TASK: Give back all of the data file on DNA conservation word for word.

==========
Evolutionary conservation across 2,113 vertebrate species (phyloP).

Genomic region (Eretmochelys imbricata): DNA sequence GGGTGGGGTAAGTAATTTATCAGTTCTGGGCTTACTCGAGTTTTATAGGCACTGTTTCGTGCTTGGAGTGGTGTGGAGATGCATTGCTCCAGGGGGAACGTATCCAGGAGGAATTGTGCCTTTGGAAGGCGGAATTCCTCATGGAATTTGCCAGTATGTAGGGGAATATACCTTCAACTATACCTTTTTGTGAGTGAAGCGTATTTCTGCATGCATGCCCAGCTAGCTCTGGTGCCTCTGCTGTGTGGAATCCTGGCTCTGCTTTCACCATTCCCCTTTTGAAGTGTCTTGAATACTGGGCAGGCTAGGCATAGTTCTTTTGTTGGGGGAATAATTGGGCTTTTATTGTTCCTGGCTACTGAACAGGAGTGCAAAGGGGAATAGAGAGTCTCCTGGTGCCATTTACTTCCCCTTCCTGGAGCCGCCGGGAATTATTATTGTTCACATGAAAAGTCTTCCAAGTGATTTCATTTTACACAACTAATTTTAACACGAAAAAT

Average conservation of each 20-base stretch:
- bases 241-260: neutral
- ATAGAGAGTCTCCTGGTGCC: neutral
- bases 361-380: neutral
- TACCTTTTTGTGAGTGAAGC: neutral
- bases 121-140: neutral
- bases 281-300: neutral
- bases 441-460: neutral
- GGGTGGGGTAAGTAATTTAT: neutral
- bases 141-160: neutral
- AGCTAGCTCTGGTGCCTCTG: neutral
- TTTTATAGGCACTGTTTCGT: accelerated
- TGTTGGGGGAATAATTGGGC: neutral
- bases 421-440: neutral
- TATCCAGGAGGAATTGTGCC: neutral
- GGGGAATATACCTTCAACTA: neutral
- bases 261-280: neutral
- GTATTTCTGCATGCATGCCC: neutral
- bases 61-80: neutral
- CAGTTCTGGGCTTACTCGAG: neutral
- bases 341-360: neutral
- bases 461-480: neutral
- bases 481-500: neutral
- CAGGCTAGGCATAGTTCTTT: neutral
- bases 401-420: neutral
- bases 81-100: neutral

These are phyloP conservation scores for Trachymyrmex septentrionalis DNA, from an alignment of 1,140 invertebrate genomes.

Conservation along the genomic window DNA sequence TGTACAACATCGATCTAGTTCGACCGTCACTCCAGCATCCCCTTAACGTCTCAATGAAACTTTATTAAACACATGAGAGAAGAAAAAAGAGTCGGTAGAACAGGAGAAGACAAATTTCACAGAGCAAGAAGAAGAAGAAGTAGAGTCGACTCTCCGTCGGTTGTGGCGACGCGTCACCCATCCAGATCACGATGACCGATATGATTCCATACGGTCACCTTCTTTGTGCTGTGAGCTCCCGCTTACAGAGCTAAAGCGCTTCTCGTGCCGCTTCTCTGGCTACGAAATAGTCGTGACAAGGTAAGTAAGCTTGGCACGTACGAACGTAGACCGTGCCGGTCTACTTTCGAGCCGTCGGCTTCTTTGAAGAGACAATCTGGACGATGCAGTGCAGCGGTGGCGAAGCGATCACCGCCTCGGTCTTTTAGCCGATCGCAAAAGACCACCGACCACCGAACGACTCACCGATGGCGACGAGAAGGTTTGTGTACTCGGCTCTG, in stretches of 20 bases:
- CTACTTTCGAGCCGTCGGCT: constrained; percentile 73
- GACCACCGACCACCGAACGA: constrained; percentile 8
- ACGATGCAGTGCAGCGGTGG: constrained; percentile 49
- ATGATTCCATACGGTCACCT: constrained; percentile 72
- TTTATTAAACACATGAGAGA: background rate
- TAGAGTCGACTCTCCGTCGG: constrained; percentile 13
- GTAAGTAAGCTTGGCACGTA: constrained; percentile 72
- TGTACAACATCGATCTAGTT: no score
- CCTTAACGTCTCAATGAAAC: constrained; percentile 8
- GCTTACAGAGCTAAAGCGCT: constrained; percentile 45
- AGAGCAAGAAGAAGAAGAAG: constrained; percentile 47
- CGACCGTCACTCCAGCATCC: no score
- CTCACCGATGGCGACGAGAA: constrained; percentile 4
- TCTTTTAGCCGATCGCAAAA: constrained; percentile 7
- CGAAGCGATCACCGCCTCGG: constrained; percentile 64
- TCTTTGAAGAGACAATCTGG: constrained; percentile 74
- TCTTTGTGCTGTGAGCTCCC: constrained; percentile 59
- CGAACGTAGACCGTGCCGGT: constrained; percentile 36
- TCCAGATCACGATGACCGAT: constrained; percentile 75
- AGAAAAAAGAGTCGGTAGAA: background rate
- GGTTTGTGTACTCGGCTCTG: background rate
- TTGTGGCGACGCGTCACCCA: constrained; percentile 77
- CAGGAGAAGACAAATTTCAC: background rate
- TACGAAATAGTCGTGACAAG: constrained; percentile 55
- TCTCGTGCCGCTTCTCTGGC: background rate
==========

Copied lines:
Evolutionary conservation across 2,113 vertebrate species (phyloP).

Genomic region (Eretmochelys imbricata): DNA sequence GGGTGGGGTAAGTAATTTATCAGTTCTGGGCTTACTCGAGTTTTATAGGCACTGTTTCGTGCTTGGAGTGGTGTGGAGATGCATTGCTCCAGGGGGAACGTATCCAGGAGGAATTGTGCCTTTGGAAGGCGGAATTCCTCATGGAATTTGCCAGTATGTAGGGGAATATACCTTCAACTATACCTTTTTGTGAGTGAAGCGTATTTCTGCATGCATGCCCAGCTAGCTCTGGTGCCTCTGCTGTGTGGAATCCTGGCTCTGCTTTCACCATTCCCCTTTTGAAGTGTCTTGAATACTGGGCAGGCTAGGCATAGTTCTTTTGTTGGGGGAATAATTGGGCTTTTATTGTTCCTGGCTACTGAACAGGAGTGCAAAGGGGAATAGAGAGTCTCCTGGTGCCATTTACTTCCCCTTCCTGGAGCCGCCGGGAATTATTATTGTTCACATGAAAAGTCTTCCAAGTGATTTCATTTTACACAACTAATTTTAACACGAAAAAT

Average conservation of each 20-base stretch:
- bases 241-260: neutral
- ATAGAGAGTCTCCTGGTGCC: neutral
- bases 361-380: neutral
- TACCTTTTTGTGAGTGAAGC: neutral
- bases 121-140: neutral
- bases 281-300: neutral
- bases 441-460: neutral
- GGGTGGGGTAAGTAATTTAT: neutral
- bases 141-160: neutral
- AGCTAGCTCTGGTGCCTCTG: neutral
- TTTTATAGGCACTGTTTCGT: accelerated
- TGTTGGGGGAATAATTGGGC: neutral
- bases 421-440: neutral
- TATCCAGGAGGAATTGTGCC: neutral
- GGGGAATATACCTTCAACTA: neutral
- bases 261-280: neutral
- GTATTTCTGCATGCATGCCC: neutral
- bases 61-80: neutral
- CAGTTCTGGGCTTACTCGAG: neutral
- bases 341-360: neutral
- bases 461-480: neutral
- bases 481-500: neutral
- CAGGCTAGGCATAGTTCTTT: neutral
- bases 401-420: neutral
- bases 81-100: neutral

These are phyloP conservation scores for Trachymyrmex septentrionalis DNA, from an alignment of 1,140 invertebrate genomes.

Conservation along the genomic window DNA sequence TGTACAACATCGATCTAGTTCGACCGTCACTCCAGCATCCCCTTAACGTCTCAATGAAACTTTATTAAACACATGAGAGAAGAAAAAAGAGTCGGTAGAACAGGAGAAGACAAATTTCACAGAGCAAGAAGAAGAAGAAGTAGAGTCGACTCTCCGTCGGTTGTGGCGACGCGTCACCCATCCAGATCACGATGACCGATATGATTCCATACGGTCACCTTCTTTGTGCTGTGAGCTCCCGCTTACAGAGCTAAAGCGCTTCTCGTGCCGCTTCTCTGGCTACGAAATAGTCGTGACAAGGTAAGTAAGCTTGGCACGTACGAACGTAGACCGTGCCGGTCTACTTTCGAGCCGTCGGCTTCTTTGAAGAGACAATCTGGACGATGCAGTGCAGCGGTGGCGAAGCGATCACCGCCTCGGTCTTTTAGCCGATCGCAAAAGACCACCGACCACCGAACGACTCACCGATGGCGACGAGAAGGTTTGTGTACTCGGCTCTG, in stretches of 20 bases:
- CTACTTTCGAGCCGTCGGCT: constrained; percentile 73
- GACCACCGACCACCGAACGA: constrained; percentile 8
- ACGATGCAGTGCAGCGGTGG: constrained; percentile 49
- ATGATTCCATACGGTCACCT: constrained; percentile 72
- TTTATTAAACACATGAGAGA: background rate
- TAGAGTCGACTCTCCGTCGG: constrained; percentile 13
- GTAAGTAAGCTTGGCACGTA: constrained; percentile 72
- TGTACAACATCGATCTAGTT: no score
- CCTTAACGTCTCAATGAAAC: constrained; percentile 8
- GCTTACAGAGCTAAAGCGCT: constrained; percentile 45
- AGAGCAAGAAGAAGAAGAAG: constrained; percentile 47
- CGACCGTCACTCCAGCATCC: no score
- CTCACCGATGGCGACGAGAA: constrained; percentile 4
- TCTTTTAGCCGATCGCAAAA: constrained; percentile 7
- CGAAGCGATCACCGCCTCGG: constrained; percentile 64
- TCTTTGAAGAGACAATCTGG: constrained; percentile 74
- TCTTTGTGCTGTGAGCTCCC: constrained; percentile 59
- CGAACGTAGACCGTGCCGGT: constrained; percentile 36
- TCCAGATCACGATGACCGAT: constrained; percentile 75
- AGAAAAAAGAGTCGGTAGAA: background rate
- GGTTTGTGTACTCGGCTCTG: background rate
- TTGTGGCGACGCGTCACCCA: constrained; percentile 77
- CAGGAGAAGACAAATTTCAC: background rate
- TACGAAATAGTCGTGACAAG: constrained; percentile 55
- TCTCGTGCCGCTTCTCTGGC: background rate